Component-Level Analysis of Heating and Cooling Loads in the U.S. Residential Building Stock

Research output: Contribution to journalArticlepeer-review

Abstract

The residential building sector accounts for a substantial portion of total energy consumption in the United States and offers a significant opportunity for energy reduction and decarbonization through improvements in energy efficiency. Heating and air conditioning are the primary contributors to residential energy usage and electricity system peak demand. However, due to the diversity of the housing stock and the complexity of factors affecting heating and cooling demand, identifying the relative contributions to heating and cooling loads poses challenges. To address this, we applied the ResStock analysis tool to simulate 550,000 building energy models, providing statistical representation of residential buildings in the contiguous United States. We introduced outputs that quantified the heating and cooling influence of different components of a home, such as air leakage, envelope components (ceilings, walls, windows, foundations), internal heat gains from people, lighting, plug loads, and duct losses and gains. Leveraging the granularity of ResStock, we present a dataset to enable deeper understanding of the contributors to heating and cooling loads as a function of housing characteristics such as location, envelope efficiency, and building type. This work aims to support prioritization of research and development and informed decision-making for residential building decarbonization.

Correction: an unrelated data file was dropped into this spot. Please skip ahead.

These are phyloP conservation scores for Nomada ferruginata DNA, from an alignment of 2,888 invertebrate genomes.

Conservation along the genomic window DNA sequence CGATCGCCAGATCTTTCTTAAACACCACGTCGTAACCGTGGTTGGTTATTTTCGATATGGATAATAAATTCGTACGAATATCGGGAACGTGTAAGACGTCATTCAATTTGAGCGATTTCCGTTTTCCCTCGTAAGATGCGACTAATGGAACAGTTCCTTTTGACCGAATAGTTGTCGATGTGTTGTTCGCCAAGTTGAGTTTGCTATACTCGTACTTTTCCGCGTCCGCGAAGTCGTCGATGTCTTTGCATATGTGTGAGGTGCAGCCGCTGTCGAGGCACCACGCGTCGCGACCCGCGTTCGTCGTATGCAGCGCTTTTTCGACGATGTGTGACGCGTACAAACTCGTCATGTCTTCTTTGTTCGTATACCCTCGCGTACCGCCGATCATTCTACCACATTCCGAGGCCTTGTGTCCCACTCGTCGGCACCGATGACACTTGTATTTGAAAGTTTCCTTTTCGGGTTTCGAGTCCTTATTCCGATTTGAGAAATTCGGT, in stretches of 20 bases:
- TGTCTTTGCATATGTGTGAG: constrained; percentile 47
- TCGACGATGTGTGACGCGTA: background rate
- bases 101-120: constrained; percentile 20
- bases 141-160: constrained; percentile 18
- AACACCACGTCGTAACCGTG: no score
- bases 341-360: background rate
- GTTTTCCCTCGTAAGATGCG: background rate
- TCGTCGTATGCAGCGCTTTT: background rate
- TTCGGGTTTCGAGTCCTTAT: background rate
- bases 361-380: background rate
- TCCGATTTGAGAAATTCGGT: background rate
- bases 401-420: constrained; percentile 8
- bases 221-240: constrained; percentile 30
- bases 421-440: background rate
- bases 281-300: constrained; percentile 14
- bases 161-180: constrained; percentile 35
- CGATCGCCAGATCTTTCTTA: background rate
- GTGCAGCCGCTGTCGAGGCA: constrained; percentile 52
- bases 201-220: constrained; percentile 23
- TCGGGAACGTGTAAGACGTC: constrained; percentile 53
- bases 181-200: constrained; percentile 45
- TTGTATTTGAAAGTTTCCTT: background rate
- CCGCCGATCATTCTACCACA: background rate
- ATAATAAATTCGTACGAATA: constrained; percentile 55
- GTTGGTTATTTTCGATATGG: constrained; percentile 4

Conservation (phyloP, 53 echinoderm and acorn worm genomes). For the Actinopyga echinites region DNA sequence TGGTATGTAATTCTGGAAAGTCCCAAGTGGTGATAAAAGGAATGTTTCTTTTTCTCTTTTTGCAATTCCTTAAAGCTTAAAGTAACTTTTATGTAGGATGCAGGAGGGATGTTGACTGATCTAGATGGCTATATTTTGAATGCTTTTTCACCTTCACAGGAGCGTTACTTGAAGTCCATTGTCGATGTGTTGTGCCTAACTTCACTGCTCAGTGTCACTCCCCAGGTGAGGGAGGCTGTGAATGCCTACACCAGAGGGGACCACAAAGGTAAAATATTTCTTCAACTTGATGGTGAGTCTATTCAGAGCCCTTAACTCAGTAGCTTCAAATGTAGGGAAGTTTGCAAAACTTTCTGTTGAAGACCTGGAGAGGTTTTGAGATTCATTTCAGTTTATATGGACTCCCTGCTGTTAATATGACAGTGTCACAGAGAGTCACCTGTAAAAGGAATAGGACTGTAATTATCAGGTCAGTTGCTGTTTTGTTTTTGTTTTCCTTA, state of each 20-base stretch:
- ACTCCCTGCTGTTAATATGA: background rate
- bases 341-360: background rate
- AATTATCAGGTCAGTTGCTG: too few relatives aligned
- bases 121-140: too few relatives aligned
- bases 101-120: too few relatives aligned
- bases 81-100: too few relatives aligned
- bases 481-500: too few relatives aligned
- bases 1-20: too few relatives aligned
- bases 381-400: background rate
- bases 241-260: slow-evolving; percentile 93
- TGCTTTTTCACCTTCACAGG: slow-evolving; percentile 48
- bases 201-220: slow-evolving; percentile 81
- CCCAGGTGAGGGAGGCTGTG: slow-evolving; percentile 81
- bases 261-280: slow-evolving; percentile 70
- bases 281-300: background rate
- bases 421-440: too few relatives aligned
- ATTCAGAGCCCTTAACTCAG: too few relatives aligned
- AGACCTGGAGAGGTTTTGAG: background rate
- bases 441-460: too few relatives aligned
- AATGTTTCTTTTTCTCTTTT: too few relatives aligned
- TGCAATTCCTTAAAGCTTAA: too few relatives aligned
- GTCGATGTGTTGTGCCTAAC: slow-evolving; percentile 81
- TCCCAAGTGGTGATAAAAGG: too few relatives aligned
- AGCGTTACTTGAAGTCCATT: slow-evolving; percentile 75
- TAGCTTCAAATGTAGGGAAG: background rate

Original languageAmerican English
Article number113559
Number of pages11
JournalEnergy and Buildings
Volume299
DOIs
StatePublished - 2023

Bibliographical note

Publisher Copyright:
© 2023

NREL Publication Number

  • NREL/JA-5500-86567

Keywords

  • Building simulation
  • Building stock modeling
  • Energy efficiency
  • Heat transfer
  • Residential buildings

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